DIGITAL TV: THE MULTICHANNEL MAZE - Digital has arrived - what are the media agencies going to do about it? Richard Cook asks industry figures how they intend to adapt to this ’revolution’

For those of you getting a little blase about revolution in these eventful times, here’s the news - the latest, and possibly the greatest, one is all but upon us. Hundreds of extra channels, interactive television, home shopping - it’s all coming our way and we don’t even have to leave our chairs to get it.

For those of you getting a little blase about revolution in these

eventful times, here’s the news - the latest, and possibly the greatest,

one is all but upon us. Hundreds of extra channels, interactive

television, home shopping - it’s all coming our way and we don’t even

have to leave our chairs to get it.

It’s the digital age. But you knew all that. By now agency bosses will

have seen representatives from almost every broadcaster detailing - and

praising - the myriad advantages of going digital. Indeed clients will

probably also have been briefed, while research papers will have been

prepared, presented and inwardly digested. But what are agencies

actually doing to go digital?

How is digital affecting the way that the companies that monitor media

every single day go about their jobs? Is this digital revolution really

just like the new-media revolution, or the satellite television

revolution, or every other revolution in media that happens with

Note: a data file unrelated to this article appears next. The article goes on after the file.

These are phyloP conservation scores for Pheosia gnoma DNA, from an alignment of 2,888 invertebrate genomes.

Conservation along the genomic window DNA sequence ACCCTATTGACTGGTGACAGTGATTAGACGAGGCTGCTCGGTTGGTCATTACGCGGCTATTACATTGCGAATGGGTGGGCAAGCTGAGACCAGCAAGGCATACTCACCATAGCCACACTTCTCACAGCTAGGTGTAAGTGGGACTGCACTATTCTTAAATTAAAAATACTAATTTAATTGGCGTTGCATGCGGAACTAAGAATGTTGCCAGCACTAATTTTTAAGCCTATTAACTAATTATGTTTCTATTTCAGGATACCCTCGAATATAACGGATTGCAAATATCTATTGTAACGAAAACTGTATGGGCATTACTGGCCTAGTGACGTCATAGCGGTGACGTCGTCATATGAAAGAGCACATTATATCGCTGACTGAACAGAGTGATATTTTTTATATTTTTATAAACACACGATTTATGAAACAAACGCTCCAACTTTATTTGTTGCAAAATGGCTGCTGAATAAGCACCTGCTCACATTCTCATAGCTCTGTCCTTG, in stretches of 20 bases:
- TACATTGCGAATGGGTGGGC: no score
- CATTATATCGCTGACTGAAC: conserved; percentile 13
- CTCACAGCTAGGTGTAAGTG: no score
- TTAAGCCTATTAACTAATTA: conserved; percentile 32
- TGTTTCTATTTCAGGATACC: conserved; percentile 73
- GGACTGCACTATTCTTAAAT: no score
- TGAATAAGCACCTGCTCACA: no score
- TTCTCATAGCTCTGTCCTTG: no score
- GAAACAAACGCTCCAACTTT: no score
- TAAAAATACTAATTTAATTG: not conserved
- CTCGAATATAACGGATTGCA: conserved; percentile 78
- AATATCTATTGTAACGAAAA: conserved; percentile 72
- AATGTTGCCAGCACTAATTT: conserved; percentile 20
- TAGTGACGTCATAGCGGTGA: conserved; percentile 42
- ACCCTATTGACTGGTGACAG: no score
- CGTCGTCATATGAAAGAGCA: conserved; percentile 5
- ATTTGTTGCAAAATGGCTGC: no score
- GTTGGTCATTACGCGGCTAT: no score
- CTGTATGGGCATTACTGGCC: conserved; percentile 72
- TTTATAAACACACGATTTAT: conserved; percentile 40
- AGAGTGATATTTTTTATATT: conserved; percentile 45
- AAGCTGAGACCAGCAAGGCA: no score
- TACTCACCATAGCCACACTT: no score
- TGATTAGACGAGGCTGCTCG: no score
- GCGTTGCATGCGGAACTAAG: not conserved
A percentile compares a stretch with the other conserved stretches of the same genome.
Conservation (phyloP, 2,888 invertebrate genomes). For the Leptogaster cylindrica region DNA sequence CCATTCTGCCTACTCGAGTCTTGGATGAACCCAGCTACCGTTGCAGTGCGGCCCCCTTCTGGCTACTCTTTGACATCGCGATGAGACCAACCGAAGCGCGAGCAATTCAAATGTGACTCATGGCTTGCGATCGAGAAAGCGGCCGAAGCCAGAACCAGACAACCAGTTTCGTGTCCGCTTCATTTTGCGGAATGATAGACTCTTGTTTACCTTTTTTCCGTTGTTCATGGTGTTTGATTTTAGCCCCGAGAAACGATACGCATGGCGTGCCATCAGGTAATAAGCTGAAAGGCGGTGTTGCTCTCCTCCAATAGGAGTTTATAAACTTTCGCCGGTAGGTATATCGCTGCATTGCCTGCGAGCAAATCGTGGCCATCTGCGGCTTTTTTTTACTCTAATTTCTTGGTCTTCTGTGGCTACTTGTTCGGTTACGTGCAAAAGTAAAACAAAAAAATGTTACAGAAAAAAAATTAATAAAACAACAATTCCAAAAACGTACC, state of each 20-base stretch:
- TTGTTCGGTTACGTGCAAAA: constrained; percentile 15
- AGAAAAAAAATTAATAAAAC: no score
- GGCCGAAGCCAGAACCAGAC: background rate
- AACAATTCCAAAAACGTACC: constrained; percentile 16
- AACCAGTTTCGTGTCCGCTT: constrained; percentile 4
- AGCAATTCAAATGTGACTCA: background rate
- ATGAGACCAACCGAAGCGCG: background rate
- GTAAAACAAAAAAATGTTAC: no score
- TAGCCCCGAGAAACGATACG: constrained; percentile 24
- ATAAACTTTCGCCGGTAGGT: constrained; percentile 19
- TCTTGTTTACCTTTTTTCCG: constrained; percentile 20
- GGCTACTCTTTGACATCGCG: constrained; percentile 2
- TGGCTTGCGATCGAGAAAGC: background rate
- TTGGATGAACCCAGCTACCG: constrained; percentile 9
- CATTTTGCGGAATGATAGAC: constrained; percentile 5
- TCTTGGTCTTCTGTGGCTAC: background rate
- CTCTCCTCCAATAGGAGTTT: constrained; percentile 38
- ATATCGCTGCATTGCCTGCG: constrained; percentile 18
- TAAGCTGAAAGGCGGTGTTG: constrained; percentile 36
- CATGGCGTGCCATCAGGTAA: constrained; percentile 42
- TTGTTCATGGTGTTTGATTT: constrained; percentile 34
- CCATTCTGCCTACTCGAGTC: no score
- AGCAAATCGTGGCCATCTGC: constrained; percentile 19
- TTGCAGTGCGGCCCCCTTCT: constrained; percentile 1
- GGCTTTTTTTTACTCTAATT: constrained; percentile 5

bewildering frequency - as some cynics claim? Or is it something more

than that? The answer, it seems, is different across the agency board.

Everyone has a digital strategy - but no-one, so far, has quite the same


’If you are asking me how we have changed or are changing our structure

to cope with digital, I would say we haven’t changed it in the

slightest,’ Graham Duff, the chief executive of Zenith Media, says.

’Fundamentally, though, there is a lot of confusion for the consumer and

this is our main consideration. And again, vitally important issues,

such as how the digital audience will be measured - issues that will, to

a large extent, determine how we trade - are still up in the air. But we

wouldn’t set up a separate operation just because Sky has launched its

digital service. I’m sure both the people who have watched Sky Digital

so far have enjoyed it but that sort of operational shift doesn’t make

commercial sense for us at this stage.

’When representatives from Sky and Flextech have been in to present to

us, they’ve talked to our TV department and to Ian Lewis in programme

evaluation. And, at this point, there is clearly no need for us to incur

any additional costs in looking after digital. Clearly, what I don’t

want are time buyers arguing over 0.001 per cent of ratings.’

For at least one other media agency, though, this sort of response is

typical of the lack of planning and resources the bigger agencies devote

to digital.

’Most agencies will, at best, simply be chucking one person at it,’

Steve Booth, the managing partner of Booth Lockett Makin, says. ’ They

are worried that they are going to take a bath, that they will chuck a

load of money at the problem and get nothing back. So they will - at the

very best - put someone in charge, give them a title like head of

digital and don’t expect it to be terribly important.

’But then it’s always the same with any new media - it was the same with

things such as on-the-run colour in magazines. Agencies feel they should

know something about it so that they can convince their clients that